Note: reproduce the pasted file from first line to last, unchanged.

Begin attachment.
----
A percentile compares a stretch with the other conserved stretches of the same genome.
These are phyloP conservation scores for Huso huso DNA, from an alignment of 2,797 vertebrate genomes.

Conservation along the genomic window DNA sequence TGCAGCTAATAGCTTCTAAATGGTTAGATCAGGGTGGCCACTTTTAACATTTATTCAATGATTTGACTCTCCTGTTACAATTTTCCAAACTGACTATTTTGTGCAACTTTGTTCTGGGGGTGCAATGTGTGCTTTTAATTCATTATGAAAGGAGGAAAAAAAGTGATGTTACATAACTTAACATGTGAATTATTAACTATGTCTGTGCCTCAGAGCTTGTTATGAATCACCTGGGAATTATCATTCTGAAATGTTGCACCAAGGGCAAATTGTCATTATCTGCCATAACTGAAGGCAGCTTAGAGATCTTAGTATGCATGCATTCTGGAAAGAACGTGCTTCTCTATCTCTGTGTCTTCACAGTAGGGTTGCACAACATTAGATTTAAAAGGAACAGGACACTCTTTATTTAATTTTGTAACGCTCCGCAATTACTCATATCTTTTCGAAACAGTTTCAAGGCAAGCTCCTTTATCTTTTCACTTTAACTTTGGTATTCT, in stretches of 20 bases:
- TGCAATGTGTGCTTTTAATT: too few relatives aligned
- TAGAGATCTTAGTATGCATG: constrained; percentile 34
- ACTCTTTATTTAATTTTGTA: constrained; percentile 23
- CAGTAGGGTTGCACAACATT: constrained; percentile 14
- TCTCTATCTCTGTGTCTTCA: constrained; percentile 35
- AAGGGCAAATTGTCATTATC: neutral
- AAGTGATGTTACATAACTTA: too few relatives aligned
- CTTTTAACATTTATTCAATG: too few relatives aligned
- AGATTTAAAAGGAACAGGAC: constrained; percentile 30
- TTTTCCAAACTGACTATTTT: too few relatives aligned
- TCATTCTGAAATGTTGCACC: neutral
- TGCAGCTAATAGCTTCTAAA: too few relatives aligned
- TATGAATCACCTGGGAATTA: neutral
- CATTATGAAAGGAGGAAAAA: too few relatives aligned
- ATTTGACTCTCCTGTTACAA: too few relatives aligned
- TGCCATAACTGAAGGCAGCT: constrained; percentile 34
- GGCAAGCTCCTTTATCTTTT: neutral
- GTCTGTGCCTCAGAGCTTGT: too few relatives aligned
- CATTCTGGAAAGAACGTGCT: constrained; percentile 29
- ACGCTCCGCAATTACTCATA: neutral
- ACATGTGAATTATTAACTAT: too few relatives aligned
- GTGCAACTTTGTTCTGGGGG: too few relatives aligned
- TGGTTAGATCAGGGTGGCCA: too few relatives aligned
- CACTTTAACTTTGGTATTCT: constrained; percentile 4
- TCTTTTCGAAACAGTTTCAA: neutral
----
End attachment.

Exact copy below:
A percentile compares a stretch with the other conserved stretches of the same genome.
These are phyloP conservation scores for Huso huso DNA, from an alignment of 2,797 vertebrate genomes.

Conservation along the genomic window DNA sequence TGCAGCTAATAGCTTCTAAATGGTTAGATCAGGGTGGCCACTTTTAACATTTATTCAATGATTTGACTCTCCTGTTACAATTTTCCAAACTGACTATTTTGTGCAACTTTGTTCTGGGGGTGCAATGTGTGCTTTTAATTCATTATGAAAGGAGGAAAAAAAGTGATGTTACATAACTTAACATGTGAATTATTAACTATGTCTGTGCCTCAGAGCTTGTTATGAATCACCTGGGAATTATCATTCTGAAATGTTGCACCAAGGGCAAATTGTCATTATCTGCCATAACTGAAGGCAGCTTAGAGATCTTAGTATGCATGCATTCTGGAAAGAACGTGCTTCTCTATCTCTGTGTCTTCACAGTAGGGTTGCACAACATTAGATTTAAAAGGAACAGGACACTCTTTATTTAATTTTGTAACGCTCCGCAATTACTCATATCTTTTCGAAACAGTTTCAAGGCAAGCTCCTTTATCTTTTCACTTTAACTTTGGTATTCT, in stretches of 20 bases:
- TGCAATGTGTGCTTTTAATT: too few relatives aligned
- TAGAGATCTTAGTATGCATG: constrained; percentile 34
- ACTCTTTATTTAATTTTGTA: constrained; percentile 23
- CAGTAGGGTTGCACAACATT: constrained; percentile 14
- TCTCTATCTCTGTGTCTTCA: constrained; percentile 35
- AAGGGCAAATTGTCATTATC: neutral
- AAGTGATGTTACATAACTTA: too few relatives aligned
- CTTTTAACATTTATTCAATG: too few relatives aligned
- AGATTTAAAAGGAACAGGAC: constrained; percentile 30
- TTTTCCAAACTGACTATTTT: too few relatives aligned
- TCATTCTGAAATGTTGCACC: neutral
- TGCAGCTAATAGCTTCTAAA: too few relatives aligned
- TATGAATCACCTGGGAATTA: neutral
- CATTATGAAAGGAGGAAAAA: too few relatives aligned
- ATTTGACTCTCCTGTTACAA: too few relatives aligned
- TGCCATAACTGAAGGCAGCT: constrained; percentile 34
- GGCAAGCTCCTTTATCTTTT: neutral
- GTCTGTGCCTCAGAGCTTGT: too few relatives aligned
- CATTCTGGAAAGAACGTGCT: constrained; percentile 29
- ACGCTCCGCAATTACTCATA: neutral
- ACATGTGAATTATTAACTAT: too few relatives aligned
- GTGCAACTTTGTTCTGGGGG: too few relatives aligned
- TGGTTAGATCAGGGTGGCCA: too few relatives aligned
- CACTTTAACTTTGGTATTCT: constrained; percentile 4
- TCTTTTCGAAACAGTTTCAA: neutral